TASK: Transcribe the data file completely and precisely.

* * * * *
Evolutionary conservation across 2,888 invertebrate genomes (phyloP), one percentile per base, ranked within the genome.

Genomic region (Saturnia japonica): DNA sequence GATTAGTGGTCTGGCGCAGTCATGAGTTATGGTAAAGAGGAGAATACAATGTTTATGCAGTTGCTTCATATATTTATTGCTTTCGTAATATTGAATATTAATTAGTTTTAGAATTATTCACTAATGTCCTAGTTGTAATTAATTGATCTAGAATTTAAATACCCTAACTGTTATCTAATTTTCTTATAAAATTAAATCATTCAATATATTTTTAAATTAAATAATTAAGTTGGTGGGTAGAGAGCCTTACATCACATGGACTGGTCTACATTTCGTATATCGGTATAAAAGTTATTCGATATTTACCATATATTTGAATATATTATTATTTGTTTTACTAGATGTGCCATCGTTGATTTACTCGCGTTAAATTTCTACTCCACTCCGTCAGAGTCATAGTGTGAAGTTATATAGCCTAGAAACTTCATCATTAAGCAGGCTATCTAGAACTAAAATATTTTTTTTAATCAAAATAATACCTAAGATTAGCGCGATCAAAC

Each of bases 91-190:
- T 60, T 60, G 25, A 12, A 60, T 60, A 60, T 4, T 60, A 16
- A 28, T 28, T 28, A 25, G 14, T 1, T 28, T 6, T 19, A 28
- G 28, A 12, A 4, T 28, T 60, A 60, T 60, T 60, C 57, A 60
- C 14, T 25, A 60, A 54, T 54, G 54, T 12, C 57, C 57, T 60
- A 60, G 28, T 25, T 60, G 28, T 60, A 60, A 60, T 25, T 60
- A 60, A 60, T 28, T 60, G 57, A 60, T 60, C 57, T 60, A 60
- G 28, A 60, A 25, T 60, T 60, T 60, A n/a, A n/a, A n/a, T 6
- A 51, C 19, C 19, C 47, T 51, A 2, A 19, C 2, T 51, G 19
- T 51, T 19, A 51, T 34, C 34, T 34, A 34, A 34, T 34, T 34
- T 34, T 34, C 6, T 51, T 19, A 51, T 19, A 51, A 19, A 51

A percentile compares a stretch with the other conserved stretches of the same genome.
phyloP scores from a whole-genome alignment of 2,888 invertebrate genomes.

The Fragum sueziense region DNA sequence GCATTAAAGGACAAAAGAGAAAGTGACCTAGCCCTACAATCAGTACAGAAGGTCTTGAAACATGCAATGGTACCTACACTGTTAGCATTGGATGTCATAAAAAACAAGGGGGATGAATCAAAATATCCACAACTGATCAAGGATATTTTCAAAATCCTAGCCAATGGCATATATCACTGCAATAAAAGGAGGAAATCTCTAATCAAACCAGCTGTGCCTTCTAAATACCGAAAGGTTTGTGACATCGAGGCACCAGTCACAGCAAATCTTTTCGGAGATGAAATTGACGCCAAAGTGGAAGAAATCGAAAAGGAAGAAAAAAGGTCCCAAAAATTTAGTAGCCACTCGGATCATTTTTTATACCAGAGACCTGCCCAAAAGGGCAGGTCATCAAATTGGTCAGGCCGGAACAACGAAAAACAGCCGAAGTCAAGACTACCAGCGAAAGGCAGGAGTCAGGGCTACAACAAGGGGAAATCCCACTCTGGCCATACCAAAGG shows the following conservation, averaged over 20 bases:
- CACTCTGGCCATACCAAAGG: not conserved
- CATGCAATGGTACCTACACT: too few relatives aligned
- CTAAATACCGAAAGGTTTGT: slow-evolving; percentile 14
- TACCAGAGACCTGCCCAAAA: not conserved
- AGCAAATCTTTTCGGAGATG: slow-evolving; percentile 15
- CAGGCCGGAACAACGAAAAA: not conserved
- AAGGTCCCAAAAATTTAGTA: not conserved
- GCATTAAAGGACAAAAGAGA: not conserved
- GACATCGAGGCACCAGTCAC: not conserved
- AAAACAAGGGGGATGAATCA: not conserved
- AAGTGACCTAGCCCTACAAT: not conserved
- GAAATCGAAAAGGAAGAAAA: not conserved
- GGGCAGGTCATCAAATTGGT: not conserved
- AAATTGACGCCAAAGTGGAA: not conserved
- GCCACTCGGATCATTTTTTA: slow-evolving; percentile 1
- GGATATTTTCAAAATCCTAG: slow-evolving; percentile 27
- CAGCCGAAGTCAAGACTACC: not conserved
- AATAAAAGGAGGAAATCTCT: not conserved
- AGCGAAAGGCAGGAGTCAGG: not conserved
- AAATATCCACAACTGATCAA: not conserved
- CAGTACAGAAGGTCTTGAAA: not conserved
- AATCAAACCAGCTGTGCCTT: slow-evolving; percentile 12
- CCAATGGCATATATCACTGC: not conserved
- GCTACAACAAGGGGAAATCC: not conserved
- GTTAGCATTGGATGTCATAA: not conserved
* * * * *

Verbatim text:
Evolutionary conservation across 2,888 invertebrate genomes (phyloP), one percentile per base, ranked within the genome.

Genomic region (Saturnia japonica): DNA sequence GATTAGTGGTCTGGCGCAGTCATGAGTTATGGTAAAGAGGAGAATACAATGTTTATGCAGTTGCTTCATATATTTATTGCTTTCGTAATATTGAATATTAATTAGTTTTAGAATTATTCACTAATGTCCTAGTTGTAATTAATTGATCTAGAATTTAAATACCCTAACTGTTATCTAATTTTCTTATAAAATTAAATCATTCAATATATTTTTAAATTAAATAATTAAGTTGGTGGGTAGAGAGCCTTACATCACATGGACTGGTCTACATTTCGTATATCGGTATAAAAGTTATTCGATATTTACCATATATTTGAATATATTATTATTTGTTTTACTAGATGTGCCATCGTTGATTTACTCGCGTTAAATTTCTACTCCACTCCGTCAGAGTCATAGTGTGAAGTTATATAGCCTAGAAACTTCATCATTAAGCAGGCTATCTAGAACTAAAATATTTTTTTTAATCAAAATAATACCTAAGATTAGCGCGATCAAAC

Each of bases 91-190:
- T 60, T 60, G 25, A 12, A 60, T 60, A 60, T 4, T 60, A 16
- A 28, T 28, T 28, A 25, G 14, T 1, T 28, T 6, T 19, A 28
- G 28, A 12, A 4, T 28, T 60, A 60, T 60, T 60, C 57, A 60
- C 14, T 25, A 60, A 54, T 54, G 54, T 12, C 57, C 57, T 60
- A 60, G 28, T 25, T 60, G 28, T 60, A 60, A 60, T 25, T 60
- A 60, A 60, T 28, T 60, G 57, A 60, T 60, C 57, T 60, A 60
- G 28, A 60, A 25, T 60, T 60, T 60, A n/a, A n/a, A n/a, T 6
- A 51, C 19, C 19, C 47, T 51, A 2, A 19, C 2, T 51, G 19
- T 51, T 19, A 51, T 34, C 34, T 34, A 34, A 34, T 34, T 34
- T 34, T 34, C 6, T 51, T 19, A 51, T 19, A 51, A 19, A 51

A percentile compares a stretch with the other conserved stretches of the same genome.
phyloP scores from a whole-genome alignment of 2,888 invertebrate genomes.

The Fragum sueziense region DNA sequence GCATTAAAGGACAAAAGAGAAAGTGACCTAGCCCTACAATCAGTACAGAAGGTCTTGAAACATGCAATGGTACCTACACTGTTAGCATTGGATGTCATAAAAAACAAGGGGGATGAATCAAAATATCCACAACTGATCAAGGATATTTTCAAAATCCTAGCCAATGGCATATATCACTGCAATAAAAGGAGGAAATCTCTAATCAAACCAGCTGTGCCTTCTAAATACCGAAAGGTTTGTGACATCGAGGCACCAGTCACAGCAAATCTTTTCGGAGATGAAATTGACGCCAAAGTGGAAGAAATCGAAAAGGAAGAAAAAAGGTCCCAAAAATTTAGTAGCCACTCGGATCATTTTTTATACCAGAGACCTGCCCAAAAGGGCAGGTCATCAAATTGGTCAGGCCGGAACAACGAAAAACAGCCGAAGTCAAGACTACCAGCGAAAGGCAGGAGTCAGGGCTACAACAAGGGGAAATCCCACTCTGGCCATACCAAAGG shows the following conservation, averaged over 20 bases:
- CACTCTGGCCATACCAAAGG: not conserved
- CATGCAATGGTACCTACACT: too few relatives aligned
- CTAAATACCGAAAGGTTTGT: slow-evolving; percentile 14
- TACCAGAGACCTGCCCAAAA: not conserved
- AGCAAATCTTTTCGGAGATG: slow-evolving; percentile 15
- CAGGCCGGAACAACGAAAAA: not conserved
- AAGGTCCCAAAAATTTAGTA: not conserved
- GCATTAAAGGACAAAAGAGA: not conserved
- GACATCGAGGCACCAGTCAC: not conserved
- AAAACAAGGGGGATGAATCA: not conserved
- AAGTGACCTAGCCCTACAAT: not conserved
- GAAATCGAAAAGGAAGAAAA: not conserved
- GGGCAGGTCATCAAATTGGT: not conserved
- AAATTGACGCCAAAGTGGAA: not conserved
- GCCACTCGGATCATTTTTTA: slow-evolving; percentile 1
- GGATATTTTCAAAATCCTAG: slow-evolving; percentile 27
- CAGCCGAAGTCAAGACTACC: not conserved
- AATAAAAGGAGGAAATCTCT: not conserved
- AGCGAAAGGCAGGAGTCAGG: not conserved
- AAATATCCACAACTGATCAA: not conserved
- CAGTACAGAAGGTCTTGAAA: not conserved
- AATCAAACCAGCTGTGCCTT: slow-evolving; percentile 12
- CCAATGGCATATATCACTGC: not conserved
- GCTACAACAAGGGGAAATCC: not conserved
- GTTAGCATTGGATGTCATAA: not conserved